More than fifty short-story collections have appeared in the Flannery O’Connor Award series, which was established to encourage gifted emerging writers by bringing their work to a national readership. The first prize-winning book was published in 1983; the award has since become an important proving ground for writers and a showcase for the talent and promise that have brought about a resurgence in the short story as a genre. Winners are selected through an annual competition that attracts as many as three hundred manuscripts.
Winners of the Flannery O’Connor Award for Short Fiction include such widely read authors as Ha Jin, Antonya Nelson, Rita Ciresi, and Mary Hood.
Amina Lolita Gautier is the winner of the Flannery O’Connor Award for Short Fiction for her short story collection At-Risk, which is forthcoming from University of Georgia Press. Gautier is the second African American writer to win this award in its thirty year history. Gautier is a writer, scholar, and professor, a winner of many awards and has published a record number of short stories.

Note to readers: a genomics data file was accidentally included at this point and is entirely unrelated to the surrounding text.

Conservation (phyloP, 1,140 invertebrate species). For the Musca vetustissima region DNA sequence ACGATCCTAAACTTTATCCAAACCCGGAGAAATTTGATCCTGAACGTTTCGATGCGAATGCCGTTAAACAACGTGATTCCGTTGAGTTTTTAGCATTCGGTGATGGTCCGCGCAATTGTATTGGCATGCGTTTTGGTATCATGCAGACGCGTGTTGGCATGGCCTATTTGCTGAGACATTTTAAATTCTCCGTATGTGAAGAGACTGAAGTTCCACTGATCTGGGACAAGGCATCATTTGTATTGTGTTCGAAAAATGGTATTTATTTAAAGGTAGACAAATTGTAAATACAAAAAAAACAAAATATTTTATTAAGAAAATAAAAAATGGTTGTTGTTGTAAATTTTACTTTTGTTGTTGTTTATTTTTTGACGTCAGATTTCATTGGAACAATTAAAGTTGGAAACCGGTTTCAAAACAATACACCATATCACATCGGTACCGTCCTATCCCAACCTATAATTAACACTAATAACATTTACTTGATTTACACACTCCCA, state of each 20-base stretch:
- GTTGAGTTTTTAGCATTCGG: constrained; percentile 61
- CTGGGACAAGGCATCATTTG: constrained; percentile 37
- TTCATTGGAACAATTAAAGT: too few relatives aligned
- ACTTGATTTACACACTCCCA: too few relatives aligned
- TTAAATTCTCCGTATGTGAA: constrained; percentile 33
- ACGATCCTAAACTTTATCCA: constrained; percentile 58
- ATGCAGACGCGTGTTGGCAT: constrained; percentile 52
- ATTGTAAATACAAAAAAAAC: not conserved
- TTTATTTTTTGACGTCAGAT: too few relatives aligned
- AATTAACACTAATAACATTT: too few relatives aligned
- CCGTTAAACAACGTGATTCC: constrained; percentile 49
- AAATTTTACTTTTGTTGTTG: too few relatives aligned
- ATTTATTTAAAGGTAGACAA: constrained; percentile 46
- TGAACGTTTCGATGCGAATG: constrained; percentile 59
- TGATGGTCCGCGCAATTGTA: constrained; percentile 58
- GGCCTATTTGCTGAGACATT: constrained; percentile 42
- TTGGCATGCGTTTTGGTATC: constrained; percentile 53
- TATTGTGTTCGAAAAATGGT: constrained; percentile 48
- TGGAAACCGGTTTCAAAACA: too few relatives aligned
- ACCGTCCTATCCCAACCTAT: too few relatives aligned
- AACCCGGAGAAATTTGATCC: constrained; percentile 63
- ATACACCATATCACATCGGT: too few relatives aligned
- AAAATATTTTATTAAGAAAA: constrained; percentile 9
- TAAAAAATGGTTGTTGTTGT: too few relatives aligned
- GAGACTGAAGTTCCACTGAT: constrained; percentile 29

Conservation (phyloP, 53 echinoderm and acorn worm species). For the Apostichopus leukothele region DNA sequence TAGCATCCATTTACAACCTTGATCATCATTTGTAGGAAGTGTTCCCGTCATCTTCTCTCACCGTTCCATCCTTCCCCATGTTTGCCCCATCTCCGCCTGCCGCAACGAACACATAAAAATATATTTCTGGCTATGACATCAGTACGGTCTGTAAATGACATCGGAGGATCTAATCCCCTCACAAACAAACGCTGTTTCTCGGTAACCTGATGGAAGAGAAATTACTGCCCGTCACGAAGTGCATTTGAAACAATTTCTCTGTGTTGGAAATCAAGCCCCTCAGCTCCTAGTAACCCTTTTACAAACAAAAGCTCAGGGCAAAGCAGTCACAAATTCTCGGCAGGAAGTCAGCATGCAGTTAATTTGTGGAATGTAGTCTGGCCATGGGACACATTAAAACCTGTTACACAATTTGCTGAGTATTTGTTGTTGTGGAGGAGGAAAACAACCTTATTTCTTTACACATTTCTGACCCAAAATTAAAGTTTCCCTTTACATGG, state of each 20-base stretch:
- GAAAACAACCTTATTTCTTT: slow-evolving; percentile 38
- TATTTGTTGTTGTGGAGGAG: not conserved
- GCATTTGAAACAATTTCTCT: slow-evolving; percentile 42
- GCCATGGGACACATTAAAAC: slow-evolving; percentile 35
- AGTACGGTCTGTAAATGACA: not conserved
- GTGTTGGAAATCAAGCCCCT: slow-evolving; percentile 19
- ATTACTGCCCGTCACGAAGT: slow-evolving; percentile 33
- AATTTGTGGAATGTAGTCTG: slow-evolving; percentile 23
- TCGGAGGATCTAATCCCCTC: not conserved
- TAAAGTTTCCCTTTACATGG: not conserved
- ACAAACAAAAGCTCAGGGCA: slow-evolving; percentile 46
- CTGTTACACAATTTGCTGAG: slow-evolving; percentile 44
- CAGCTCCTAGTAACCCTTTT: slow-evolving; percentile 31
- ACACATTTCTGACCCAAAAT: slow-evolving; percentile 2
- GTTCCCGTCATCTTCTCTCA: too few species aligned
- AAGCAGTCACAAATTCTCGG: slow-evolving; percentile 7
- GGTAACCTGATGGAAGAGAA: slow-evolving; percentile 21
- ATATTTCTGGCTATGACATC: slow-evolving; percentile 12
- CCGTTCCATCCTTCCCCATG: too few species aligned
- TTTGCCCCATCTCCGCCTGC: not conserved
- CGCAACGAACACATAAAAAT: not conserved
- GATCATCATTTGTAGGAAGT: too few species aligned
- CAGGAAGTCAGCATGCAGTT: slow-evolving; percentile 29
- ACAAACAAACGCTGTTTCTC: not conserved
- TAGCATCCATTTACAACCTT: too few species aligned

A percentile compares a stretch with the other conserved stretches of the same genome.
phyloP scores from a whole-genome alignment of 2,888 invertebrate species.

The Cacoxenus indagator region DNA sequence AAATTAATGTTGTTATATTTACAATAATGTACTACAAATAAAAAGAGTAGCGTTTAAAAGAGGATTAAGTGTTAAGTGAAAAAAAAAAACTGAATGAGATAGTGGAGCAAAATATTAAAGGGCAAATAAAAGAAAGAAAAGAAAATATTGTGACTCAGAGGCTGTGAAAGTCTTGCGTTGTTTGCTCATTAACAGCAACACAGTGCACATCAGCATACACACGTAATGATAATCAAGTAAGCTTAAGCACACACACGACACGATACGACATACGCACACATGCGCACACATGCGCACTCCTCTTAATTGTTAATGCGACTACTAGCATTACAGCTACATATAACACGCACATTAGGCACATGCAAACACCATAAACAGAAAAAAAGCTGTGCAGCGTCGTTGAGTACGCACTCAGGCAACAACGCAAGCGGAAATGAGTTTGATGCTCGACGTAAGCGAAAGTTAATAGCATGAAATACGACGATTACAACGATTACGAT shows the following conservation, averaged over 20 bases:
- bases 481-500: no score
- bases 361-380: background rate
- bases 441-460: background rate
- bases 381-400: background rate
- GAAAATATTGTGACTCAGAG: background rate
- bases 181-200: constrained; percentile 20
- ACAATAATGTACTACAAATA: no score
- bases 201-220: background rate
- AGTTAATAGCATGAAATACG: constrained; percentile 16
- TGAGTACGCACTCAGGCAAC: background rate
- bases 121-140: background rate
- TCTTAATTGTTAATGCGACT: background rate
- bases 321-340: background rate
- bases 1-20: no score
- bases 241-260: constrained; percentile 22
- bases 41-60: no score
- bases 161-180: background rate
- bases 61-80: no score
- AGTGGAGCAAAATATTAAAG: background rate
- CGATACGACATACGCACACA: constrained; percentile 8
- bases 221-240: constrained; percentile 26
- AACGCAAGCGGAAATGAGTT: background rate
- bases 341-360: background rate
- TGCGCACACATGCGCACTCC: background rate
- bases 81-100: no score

“In these always engaging stories, Amina Gautier reminds us that behind the disturbing headlines are vibrant young people whose lives matter immeasurably. Gautier employs unflinching honesty to capture those lives, and she does so with clarity, dignity and genuine insight. At-Risk will break your heart even as it leaves you full of hope. It is a truly lovely book.”—David Haynes, author of The Full Matilda
Hugh Sheehy’s story colelction The Invisibles won the 2011 Flannery O’Connor Award for Short Fiction and will appear from the University of Georgia Press in fall 2012. His stories have appeared in such magazines as Crazyhorse, The Kenyon Review, The Antioch Review, Glimmer Train, The New Orleans Review, and the anthology The Best American Mystery Stories 2008. He lives in Brooklyn and teaches writing at Yeshiva College.
“Eerie tales extraordinarily narrated,” Series editor Nancy Zafris
The KGB Bar Sunday Night Fiction showcases the finest in contemporary fiction from new and emerging writers.